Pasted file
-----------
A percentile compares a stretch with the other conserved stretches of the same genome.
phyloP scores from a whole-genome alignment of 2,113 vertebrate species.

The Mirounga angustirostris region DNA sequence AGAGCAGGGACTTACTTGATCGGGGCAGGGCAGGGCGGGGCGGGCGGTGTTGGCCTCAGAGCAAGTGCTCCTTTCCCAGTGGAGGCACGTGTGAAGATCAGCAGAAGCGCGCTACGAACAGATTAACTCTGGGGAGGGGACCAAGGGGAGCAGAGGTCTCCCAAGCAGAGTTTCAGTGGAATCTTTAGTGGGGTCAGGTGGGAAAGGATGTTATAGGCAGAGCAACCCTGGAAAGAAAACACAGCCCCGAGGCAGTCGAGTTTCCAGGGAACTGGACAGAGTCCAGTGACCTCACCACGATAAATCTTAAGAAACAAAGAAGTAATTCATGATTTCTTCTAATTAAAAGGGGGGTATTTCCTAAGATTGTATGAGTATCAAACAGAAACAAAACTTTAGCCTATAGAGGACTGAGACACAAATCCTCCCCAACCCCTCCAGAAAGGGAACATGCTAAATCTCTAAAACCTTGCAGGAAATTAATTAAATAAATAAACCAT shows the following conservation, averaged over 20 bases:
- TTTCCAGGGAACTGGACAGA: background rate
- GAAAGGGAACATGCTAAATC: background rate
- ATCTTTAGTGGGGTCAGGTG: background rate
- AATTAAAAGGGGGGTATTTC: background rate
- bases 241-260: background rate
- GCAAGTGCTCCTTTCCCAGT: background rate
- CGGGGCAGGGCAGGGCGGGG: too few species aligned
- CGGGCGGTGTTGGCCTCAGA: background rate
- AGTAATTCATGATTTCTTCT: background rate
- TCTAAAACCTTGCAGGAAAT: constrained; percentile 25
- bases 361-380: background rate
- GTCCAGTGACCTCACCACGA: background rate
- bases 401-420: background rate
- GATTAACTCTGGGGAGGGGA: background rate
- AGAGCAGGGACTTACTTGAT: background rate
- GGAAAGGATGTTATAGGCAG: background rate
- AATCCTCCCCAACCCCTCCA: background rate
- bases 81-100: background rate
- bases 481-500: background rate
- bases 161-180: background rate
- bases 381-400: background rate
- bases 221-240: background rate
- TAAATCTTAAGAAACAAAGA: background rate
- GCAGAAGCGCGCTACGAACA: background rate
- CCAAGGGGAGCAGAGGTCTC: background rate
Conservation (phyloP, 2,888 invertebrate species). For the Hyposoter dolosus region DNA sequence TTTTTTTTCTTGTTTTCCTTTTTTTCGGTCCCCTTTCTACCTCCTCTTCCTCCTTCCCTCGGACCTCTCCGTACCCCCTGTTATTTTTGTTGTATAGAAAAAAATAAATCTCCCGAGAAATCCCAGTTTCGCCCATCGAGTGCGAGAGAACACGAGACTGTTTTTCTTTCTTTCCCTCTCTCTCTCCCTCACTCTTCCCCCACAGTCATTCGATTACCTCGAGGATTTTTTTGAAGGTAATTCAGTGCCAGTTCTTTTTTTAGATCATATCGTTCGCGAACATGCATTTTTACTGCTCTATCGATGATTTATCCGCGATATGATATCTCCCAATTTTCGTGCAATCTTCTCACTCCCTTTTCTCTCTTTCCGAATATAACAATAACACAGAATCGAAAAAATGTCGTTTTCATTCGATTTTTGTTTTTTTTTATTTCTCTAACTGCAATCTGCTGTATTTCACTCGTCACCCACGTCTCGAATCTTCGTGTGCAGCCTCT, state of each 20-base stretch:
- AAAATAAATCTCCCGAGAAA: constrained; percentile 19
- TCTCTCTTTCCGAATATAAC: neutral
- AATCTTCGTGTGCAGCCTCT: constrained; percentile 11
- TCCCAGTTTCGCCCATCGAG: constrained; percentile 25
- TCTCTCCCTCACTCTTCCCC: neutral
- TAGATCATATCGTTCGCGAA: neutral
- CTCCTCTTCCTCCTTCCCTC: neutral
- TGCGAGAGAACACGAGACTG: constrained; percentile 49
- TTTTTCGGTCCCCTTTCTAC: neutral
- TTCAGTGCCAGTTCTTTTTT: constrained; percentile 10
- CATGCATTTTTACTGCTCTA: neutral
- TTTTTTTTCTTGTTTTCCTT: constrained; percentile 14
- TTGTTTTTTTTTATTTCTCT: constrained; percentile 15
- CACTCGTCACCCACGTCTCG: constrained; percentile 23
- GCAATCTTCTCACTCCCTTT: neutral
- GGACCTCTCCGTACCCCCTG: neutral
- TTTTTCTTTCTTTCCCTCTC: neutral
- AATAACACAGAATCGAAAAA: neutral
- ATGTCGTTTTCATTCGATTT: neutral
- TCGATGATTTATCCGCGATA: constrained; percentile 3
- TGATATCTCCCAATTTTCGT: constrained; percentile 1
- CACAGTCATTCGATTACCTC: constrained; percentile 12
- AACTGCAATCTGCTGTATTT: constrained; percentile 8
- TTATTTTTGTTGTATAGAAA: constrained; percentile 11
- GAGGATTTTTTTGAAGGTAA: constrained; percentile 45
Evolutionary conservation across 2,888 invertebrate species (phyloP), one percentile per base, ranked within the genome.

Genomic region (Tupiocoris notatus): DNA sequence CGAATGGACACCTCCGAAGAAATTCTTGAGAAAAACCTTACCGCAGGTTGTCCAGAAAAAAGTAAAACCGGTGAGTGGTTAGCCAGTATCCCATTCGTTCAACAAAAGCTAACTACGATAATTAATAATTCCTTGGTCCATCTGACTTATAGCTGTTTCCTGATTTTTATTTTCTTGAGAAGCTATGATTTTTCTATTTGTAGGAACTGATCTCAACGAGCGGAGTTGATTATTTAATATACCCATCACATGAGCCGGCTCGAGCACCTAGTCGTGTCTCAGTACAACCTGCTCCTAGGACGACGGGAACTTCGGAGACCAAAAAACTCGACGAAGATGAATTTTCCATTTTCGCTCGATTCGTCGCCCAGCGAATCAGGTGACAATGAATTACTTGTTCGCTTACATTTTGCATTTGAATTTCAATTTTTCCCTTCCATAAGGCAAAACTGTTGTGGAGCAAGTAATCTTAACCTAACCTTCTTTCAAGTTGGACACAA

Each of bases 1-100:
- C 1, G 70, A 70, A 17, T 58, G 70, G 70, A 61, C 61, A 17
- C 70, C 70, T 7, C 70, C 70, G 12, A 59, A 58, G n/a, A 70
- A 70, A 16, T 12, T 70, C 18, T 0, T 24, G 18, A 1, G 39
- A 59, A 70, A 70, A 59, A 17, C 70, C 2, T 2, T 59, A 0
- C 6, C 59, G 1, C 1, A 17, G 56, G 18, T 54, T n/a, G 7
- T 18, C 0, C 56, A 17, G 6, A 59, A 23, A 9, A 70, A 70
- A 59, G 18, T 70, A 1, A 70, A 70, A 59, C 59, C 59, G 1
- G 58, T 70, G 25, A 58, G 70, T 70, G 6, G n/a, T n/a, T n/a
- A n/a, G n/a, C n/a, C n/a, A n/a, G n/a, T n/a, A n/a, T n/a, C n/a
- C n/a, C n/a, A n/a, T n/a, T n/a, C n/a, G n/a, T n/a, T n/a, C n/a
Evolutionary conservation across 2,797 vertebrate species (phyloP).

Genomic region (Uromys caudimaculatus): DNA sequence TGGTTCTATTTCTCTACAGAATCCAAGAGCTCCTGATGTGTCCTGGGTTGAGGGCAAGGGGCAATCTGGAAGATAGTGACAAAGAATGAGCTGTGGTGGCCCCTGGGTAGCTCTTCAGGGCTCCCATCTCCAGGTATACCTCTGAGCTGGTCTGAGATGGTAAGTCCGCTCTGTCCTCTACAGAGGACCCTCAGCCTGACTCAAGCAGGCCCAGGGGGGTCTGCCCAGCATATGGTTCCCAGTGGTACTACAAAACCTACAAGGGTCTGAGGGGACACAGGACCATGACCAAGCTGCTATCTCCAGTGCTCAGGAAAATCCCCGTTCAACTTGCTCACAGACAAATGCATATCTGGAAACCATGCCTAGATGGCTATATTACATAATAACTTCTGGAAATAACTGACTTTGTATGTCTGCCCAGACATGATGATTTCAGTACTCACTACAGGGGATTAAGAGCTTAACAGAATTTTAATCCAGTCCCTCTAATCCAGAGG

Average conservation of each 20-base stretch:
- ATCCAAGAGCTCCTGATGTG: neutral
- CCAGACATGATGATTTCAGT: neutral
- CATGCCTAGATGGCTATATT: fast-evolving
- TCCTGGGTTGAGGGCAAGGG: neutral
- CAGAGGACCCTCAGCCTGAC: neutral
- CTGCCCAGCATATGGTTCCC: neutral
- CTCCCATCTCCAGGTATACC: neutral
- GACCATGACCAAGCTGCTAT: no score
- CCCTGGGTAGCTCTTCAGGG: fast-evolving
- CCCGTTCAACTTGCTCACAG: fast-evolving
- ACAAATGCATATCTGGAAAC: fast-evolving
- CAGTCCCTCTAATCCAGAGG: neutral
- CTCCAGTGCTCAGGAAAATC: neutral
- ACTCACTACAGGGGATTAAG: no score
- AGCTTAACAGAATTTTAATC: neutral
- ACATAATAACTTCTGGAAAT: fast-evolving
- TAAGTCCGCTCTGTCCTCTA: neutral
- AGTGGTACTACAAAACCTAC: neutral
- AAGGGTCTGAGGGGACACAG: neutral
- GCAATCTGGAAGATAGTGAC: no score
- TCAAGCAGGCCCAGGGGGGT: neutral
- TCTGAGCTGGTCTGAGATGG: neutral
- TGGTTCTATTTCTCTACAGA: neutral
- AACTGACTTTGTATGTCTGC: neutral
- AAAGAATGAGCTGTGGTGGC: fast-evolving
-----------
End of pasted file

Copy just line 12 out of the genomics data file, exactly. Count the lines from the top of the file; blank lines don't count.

- AGTAATTCATGATTTCTTCT: background rate